This article first appeared in the Wicklow and Bray People on 4 December 2019.
With festive party season upon us, it’s a time for workplaces to close the chapter on the year, blow off some steam and get into the Christmas spirit with their colleagues.
We rarely expect the Christmas party to have negative outcomes, but it happens. As we discussed in our last article, employers have a responsibility to ensure that the Christmas party is safe for all staff members while setting clear guidelines on what will and will not be tolerated in a social setting.
Employees themselves should also be aware of what constitutes inappropriate behaviour, and the resulting consequences. The work Christmas party should ultimately be treated as an extension of the workplace, with co-workers treated with the same level of respect.
What constitutes inappropriate behaviour?
Inappropriate behaviour can run the range from inappropriate or unwanted comments and disorderly behaviour to harassment and verbal or physical abuse, often exacerbated by an over-indulgence in alcohol.
The Employment Equality Acts 1998 – 2015 outlines the essential characteristics of harassment as conduct that is (a) unwanted and (b) that has either the purpose or effect of violating a person’s dignity and creating an intimidating, hostile, degrading, humiliating or offensive environment for the person.
Employers should remind employees that the same behaviour deemed appropriate in the work environment is required at a company social event. This also applies to any ‘Secret Santa’, where there is sometimes scope for risqué or inappropriate gifts to be given. Employees should know in advance that inappropriate behaviour which takes place in a work-related social setting will be dealt with in the same manner as if it had taken place in the workplace. Furthermore, employees have a general duty to take reasonable care of their own health and safety under health and safety laws. Employees have the same duty to their colleagues who may be affected by their own acts or omissions and employees should be cognisant of these obligations when consuming alcohol.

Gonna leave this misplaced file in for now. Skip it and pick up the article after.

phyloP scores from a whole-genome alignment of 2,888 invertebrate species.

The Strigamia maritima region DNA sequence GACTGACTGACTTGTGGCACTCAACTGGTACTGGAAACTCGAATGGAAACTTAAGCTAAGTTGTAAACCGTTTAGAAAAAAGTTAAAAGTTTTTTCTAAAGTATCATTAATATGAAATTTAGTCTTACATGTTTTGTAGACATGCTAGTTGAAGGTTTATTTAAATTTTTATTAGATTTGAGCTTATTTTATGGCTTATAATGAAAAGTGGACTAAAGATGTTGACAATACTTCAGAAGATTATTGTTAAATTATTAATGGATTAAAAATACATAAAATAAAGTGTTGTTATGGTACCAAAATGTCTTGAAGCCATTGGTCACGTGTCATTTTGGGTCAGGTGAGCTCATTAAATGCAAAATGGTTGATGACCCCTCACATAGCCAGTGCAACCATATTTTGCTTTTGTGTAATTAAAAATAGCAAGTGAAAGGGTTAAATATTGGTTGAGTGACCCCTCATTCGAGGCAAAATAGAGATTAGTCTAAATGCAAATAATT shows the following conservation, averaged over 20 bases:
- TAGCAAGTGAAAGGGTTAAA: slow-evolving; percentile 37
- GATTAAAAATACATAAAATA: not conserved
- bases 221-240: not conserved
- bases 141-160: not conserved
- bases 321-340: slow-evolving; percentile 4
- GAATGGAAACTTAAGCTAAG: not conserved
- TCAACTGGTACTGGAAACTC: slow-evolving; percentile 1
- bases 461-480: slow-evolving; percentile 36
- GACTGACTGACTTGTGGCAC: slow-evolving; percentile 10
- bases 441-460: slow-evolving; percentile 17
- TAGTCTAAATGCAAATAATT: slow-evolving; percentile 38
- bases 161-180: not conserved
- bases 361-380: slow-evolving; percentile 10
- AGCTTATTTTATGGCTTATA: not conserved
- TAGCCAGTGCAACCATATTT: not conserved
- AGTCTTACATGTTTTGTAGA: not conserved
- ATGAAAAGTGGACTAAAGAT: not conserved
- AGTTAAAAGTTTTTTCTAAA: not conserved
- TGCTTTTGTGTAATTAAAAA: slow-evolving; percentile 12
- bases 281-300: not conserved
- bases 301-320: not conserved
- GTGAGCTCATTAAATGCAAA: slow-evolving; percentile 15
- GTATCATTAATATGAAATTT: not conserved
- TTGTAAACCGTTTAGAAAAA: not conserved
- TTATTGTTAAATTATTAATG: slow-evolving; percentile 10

Posting to social media
It’s a wise move to have a social media policy in place and alert staff as to what they should not post on social media sites. Data protection and privacy issues can arise easily if photos of the office party are shared online without the consent of those who appear in the images. There is also a risk that inappropriate or offensive comments could be left on social media posts.
While employees should ensure to have an enjoyable night, they should also be careful in their interactions with colleagues, remembering that their obligations and duty towards colleagues and management applies at the party in the same way as they do at work.
Article by: Marie Hynes, Senior Associate Solicitor at Augustus Cullen Law Solicitors. Augustus Cullen Law is based at 7 Wentworth Place, Wicklow. If you would like more information on this topic, call +353 404 67412 or email email@example.com
10 December 2019